A daily routine of exercise is recommended for oral health care providers in order to prevent musculoskeletal work-related disorders. Exercise increases agility, decreases stress, and improves overall mental and physical health. Warm-up stretching exercises can easily be performed at chairside or in between patients to help reduce pain, increase limberness, and muscle flexibility.4 Daily in-office exercises should be accompanied by routine physical activity and stress reduction regimens outside of the workplace. Weight training will reduce tension and stress and help achieve a pain-free practice and improve the body’s ability to resist strain injuries.7 Education must be offered to all oral health care providers on the risk of musculoskeletal injuries to enable them to prevent or alleviate muscular tension and work-related pain, which are common to dental hygienists.4
- Osuna T. Magnification in dental hygiene. Access. 2003;1(17):2-8.
- Michalak-Turcott C. Controlling dental hygiene work related musculoskeletal disorders: the ergonomic process. J Dent Hyg. 2000; 74:41-48.
- Visser J, Straher L. An investigation of discomfort experienced by dental therapists and assistants at work. Australian Dent J. 1994;39:39-44.
- Valachi B. Managing muscles: neck and shoulder pain among dental hygienists. Contemporary Oral Hygiene. 2004;4(12):8-13.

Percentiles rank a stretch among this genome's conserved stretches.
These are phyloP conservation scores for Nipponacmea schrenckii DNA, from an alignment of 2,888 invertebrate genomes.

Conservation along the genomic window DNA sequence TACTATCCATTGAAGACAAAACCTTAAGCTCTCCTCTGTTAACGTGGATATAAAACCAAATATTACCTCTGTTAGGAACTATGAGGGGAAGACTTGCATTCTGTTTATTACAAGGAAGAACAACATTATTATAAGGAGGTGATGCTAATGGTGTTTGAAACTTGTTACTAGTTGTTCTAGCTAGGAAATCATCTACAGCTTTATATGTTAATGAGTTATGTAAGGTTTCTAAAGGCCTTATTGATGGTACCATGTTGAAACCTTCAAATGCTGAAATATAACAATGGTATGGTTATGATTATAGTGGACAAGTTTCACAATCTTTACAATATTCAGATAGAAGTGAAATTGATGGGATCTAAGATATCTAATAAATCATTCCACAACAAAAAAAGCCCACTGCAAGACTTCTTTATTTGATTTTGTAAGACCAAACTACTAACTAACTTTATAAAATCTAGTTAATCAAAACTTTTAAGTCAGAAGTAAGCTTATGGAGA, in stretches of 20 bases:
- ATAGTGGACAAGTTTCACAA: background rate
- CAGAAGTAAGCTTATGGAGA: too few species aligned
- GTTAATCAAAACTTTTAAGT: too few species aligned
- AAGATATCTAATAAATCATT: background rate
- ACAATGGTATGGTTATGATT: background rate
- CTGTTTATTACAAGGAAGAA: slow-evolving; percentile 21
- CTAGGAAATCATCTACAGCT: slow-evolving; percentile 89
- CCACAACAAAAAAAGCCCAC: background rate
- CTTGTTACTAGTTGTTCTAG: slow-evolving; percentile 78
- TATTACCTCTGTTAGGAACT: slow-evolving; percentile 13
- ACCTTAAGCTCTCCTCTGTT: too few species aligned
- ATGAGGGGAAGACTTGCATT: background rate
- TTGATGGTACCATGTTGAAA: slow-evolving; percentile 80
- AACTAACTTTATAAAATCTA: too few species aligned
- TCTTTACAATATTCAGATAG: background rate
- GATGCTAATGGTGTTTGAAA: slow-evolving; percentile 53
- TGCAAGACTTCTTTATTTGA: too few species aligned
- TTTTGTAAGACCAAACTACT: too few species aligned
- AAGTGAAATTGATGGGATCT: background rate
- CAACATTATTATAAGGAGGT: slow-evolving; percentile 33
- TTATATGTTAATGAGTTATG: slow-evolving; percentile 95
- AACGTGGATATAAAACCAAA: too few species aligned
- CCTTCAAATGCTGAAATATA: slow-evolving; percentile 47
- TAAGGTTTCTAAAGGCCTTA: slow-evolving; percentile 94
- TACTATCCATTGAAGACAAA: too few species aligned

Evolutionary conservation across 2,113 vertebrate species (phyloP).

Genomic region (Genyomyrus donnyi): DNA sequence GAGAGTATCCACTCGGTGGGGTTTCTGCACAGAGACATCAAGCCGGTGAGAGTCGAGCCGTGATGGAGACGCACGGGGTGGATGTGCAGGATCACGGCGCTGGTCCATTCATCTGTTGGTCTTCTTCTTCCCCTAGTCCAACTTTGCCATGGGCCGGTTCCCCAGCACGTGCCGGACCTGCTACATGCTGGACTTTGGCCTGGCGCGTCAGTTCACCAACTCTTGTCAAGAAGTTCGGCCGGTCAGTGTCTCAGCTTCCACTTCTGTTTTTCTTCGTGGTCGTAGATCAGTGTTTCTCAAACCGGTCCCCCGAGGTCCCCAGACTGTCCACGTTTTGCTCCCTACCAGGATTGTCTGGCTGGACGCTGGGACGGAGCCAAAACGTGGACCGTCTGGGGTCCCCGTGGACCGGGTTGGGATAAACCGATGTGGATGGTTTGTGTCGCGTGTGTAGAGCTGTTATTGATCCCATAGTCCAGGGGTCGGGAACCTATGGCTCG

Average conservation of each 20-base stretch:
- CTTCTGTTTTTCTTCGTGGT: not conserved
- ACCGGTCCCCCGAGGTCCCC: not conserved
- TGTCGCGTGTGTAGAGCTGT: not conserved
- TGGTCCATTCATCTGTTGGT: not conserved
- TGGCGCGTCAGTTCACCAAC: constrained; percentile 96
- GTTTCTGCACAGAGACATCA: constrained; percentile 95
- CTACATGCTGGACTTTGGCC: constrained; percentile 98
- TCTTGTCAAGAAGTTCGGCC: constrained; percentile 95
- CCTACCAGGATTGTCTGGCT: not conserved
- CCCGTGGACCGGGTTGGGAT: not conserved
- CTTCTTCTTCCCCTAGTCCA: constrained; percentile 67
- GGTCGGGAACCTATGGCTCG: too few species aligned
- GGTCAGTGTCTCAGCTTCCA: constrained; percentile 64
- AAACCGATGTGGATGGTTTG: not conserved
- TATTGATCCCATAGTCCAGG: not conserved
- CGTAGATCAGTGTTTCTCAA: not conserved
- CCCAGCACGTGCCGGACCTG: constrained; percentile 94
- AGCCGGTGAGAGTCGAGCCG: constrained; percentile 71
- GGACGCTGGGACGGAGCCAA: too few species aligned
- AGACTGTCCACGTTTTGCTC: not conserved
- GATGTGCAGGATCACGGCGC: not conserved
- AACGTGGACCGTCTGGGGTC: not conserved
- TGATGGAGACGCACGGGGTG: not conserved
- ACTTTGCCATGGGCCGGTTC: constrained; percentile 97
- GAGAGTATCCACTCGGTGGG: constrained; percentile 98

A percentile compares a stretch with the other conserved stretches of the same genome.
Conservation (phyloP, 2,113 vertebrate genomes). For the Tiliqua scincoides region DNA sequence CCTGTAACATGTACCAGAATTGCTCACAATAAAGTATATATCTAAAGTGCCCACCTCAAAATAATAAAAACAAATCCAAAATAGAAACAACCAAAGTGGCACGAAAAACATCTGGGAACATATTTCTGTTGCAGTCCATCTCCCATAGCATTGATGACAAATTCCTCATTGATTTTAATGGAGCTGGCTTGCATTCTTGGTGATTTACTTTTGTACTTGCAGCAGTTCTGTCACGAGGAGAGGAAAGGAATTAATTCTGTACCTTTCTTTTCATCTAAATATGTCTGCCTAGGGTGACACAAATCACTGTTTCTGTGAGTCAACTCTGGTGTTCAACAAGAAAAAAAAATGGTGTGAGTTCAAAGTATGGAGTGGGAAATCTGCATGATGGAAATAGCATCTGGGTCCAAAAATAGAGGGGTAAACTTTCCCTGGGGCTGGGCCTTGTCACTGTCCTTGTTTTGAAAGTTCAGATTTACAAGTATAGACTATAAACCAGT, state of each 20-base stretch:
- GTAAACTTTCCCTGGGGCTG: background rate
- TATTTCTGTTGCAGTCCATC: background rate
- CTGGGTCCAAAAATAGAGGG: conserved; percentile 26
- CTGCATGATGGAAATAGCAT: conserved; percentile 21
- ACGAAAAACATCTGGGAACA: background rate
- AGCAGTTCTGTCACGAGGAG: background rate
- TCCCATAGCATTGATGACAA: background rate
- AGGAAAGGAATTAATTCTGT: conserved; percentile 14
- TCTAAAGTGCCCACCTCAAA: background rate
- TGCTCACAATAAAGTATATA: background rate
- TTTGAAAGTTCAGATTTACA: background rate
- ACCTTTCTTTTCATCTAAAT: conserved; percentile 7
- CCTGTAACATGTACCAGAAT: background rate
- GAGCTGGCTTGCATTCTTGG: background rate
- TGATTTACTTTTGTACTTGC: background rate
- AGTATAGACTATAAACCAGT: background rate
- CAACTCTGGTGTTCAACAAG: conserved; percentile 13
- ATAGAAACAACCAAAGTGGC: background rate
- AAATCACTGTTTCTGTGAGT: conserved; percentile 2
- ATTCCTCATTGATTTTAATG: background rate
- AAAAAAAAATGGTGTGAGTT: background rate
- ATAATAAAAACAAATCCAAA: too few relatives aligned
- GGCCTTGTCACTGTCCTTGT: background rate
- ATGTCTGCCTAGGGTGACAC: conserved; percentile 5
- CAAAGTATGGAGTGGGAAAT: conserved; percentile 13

- Montgomery K. Preventing carpal tunnel syndrome and other upper-body musculoskeletal injuries. Access. 2003;10(17):28-36.
- NIOSH: Elements of Ergonomic Programs. Rockville, Md: US Dept of Health and Human Services, Centers for Disease Control, Public Health Service, National Institute for Occupational Safety and Health; March 1997. Publication 97-117.
- Darby M, Walsh M. Dental Hygiene Theory and Practice. 2nd ed. St Louis: Elsevier Science; 2003: 123-133.
- Morse T, Michalak-Turcott C, Atwood-Sanders M, et al. A pilot study of hand and arm musculoskeletal disorders in dental hygiene students. J Dent Hyg. 2003;77:173-179.
- Valachi B, Valachi K. Preventing musculoskeletal disorders in clinical dentistry: strategies to address the mechanisms leading to musculoskeletal disorders. J Am Dent Assoc. 2003;134:1604-1612.
- Kunselman B, Mann G, Mauriello S. Task analysis of the gracey 17/18 curet. Journal of Practical Hygiene. 1999; 8(6):11-16.
- Morris G, Kokott M. A clear view no longer means a stiff neck. Dental Economics. 1999;89(7):82-86.
From Dimensions of Dental Hygiene. September 2007;5(9): 24-25.